Update — March 2, 2015 8:38 a.m. ET: Toronto police identified two men who built the secret tunnel near the venue for this year's Pan American Games.
In a news release, police said the two men told investigators they built the tunnel for "personal reasons."
The investigation into the mysterious tunnel concluded after investigators verified the men's account and said there was neither criminal intent or any threat to the people or city of Toronto.
A mysterious tunnel with electricity supplied by a generator was discovered in Toronto, CBC News reported Monday.
The sophisticated bunker was about 20 feet long and more than 8 feet tall, making it easy for an adult to walk around in.
The tunnel was found in the woods near Rexall Centre, a tennis stadium on the campus of York University, which is a venue for this summer's Pan American Games.
It was discovered by chance in January by a Toronto and Region Conservation Authority employee, who first spotted a piece of corrugated metal which was used to hide the entrance.
The tunnel likely took several weeks to dig by hand, and the earth that was excavated appears to have been removed from the surrounding area. Authorities said they have filled-in the tunnel.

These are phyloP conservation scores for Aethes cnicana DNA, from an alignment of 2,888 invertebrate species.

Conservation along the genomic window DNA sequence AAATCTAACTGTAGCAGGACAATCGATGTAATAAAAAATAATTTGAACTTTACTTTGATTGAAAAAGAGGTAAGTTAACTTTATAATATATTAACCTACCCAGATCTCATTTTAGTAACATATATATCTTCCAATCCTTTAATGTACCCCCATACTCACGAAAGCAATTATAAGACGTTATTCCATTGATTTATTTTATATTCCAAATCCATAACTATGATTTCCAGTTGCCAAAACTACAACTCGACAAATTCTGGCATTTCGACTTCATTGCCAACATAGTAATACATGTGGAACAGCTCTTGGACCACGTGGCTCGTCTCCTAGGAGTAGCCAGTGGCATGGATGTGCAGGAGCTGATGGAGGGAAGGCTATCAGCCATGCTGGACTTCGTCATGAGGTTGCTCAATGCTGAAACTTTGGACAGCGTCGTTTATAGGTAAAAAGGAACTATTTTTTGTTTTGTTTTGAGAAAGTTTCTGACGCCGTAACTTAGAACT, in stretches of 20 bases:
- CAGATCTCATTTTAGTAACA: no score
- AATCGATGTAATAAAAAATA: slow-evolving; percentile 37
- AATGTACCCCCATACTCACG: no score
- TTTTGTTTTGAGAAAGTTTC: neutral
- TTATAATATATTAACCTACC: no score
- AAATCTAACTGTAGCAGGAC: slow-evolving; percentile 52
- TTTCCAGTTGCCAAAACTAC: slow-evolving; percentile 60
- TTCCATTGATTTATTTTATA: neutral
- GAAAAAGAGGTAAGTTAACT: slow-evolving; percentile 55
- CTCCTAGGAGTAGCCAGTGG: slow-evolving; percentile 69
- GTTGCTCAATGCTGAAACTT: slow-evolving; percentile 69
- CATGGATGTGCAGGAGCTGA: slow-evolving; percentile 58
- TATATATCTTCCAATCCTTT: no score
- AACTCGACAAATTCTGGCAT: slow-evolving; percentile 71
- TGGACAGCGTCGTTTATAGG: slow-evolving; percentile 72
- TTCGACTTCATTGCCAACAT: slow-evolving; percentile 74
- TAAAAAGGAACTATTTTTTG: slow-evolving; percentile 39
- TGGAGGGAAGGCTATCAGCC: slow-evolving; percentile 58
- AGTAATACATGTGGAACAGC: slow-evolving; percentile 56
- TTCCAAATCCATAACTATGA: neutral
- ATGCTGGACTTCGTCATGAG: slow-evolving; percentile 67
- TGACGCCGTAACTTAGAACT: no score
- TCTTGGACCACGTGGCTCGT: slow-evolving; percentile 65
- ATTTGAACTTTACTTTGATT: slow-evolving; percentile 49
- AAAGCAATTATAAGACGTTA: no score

It is still not clear why the bunker was built, but on Tuesday police gave a news conference and said they had ruled out the possibility that it was a drug den.
Deputy Chief Mark Sanders also said he did not believe the tunnel was a threat to the Pan Am games. He said the tunnel was sophisticatedly built and probably involved multiple people.
Police said tuesday that several pieces of evidence, including a rosary with a Remembrance Day poppy attached to it, were found in the tunnel and sent to forensic investigators.
CBC News reported that some of the items in the tunnel were stolen from the nearby Rexall Centre, including temporary bleachers.
Police are now asking the public for information about the tunnel, specifically from those who live near the wooded area.